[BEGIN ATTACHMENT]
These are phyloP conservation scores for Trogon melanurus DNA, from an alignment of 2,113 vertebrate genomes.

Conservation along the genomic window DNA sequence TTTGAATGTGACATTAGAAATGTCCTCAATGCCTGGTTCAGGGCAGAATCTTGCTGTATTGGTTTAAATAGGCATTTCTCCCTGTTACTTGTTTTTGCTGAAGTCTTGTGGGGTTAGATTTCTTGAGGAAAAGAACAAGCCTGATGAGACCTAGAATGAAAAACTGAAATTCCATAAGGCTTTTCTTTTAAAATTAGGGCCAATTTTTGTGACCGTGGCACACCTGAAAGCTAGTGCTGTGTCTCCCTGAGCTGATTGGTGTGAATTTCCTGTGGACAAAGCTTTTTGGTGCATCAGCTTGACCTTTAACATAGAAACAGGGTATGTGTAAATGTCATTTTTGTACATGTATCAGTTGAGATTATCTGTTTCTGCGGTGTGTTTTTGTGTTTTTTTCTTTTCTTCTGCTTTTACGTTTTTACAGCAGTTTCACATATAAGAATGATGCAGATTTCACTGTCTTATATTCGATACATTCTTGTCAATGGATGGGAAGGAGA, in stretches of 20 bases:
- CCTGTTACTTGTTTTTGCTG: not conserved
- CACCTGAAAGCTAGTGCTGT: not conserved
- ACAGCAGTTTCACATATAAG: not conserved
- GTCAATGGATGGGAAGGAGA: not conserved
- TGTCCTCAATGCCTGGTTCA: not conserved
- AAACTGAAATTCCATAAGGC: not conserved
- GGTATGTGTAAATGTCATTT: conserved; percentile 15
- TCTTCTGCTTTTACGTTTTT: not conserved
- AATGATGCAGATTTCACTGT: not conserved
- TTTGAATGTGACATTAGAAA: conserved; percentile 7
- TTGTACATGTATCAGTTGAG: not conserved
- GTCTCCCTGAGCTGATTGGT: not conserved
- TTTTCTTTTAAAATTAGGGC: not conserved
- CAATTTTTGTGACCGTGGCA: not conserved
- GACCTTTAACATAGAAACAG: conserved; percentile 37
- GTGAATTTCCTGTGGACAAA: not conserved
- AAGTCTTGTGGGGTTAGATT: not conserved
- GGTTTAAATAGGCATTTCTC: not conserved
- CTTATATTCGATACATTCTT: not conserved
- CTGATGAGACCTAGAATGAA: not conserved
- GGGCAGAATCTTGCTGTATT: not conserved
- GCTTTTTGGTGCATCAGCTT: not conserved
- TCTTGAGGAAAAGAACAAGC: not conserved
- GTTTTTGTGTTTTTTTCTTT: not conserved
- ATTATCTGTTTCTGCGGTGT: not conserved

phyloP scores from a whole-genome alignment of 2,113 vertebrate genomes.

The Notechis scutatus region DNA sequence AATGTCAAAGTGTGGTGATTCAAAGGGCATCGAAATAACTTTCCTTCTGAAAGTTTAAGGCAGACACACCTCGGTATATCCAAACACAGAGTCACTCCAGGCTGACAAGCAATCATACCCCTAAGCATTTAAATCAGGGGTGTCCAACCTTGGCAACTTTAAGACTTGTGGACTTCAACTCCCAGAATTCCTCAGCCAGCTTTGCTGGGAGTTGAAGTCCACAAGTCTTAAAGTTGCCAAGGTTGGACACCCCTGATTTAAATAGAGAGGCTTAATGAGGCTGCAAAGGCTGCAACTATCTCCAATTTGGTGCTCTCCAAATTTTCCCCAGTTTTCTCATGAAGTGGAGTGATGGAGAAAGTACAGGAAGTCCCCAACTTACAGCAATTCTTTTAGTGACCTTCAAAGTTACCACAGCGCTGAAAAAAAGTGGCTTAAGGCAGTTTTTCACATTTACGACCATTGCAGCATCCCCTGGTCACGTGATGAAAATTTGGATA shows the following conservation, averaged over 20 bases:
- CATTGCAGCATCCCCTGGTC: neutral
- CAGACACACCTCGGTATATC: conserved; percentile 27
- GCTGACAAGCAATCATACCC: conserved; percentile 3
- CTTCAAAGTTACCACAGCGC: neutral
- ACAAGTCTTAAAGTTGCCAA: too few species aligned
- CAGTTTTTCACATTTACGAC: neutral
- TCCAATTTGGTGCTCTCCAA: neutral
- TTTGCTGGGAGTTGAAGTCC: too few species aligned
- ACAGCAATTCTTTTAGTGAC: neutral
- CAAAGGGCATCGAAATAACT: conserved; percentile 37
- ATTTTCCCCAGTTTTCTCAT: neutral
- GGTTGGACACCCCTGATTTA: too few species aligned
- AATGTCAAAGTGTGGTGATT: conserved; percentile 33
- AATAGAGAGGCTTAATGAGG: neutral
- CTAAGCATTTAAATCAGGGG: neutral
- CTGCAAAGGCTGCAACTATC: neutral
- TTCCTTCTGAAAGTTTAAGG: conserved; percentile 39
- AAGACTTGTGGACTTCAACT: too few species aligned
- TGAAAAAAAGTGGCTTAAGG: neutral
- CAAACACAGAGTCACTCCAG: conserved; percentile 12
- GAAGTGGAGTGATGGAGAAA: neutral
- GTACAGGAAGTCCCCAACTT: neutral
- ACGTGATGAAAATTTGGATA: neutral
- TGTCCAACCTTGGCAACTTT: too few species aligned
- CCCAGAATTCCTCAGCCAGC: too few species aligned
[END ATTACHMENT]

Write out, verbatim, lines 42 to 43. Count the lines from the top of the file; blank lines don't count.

- AATGTCAAAGTGTGGTGATT: conserved; percentile 33
- AATAGAGAGGCTTAATGAGG: neutral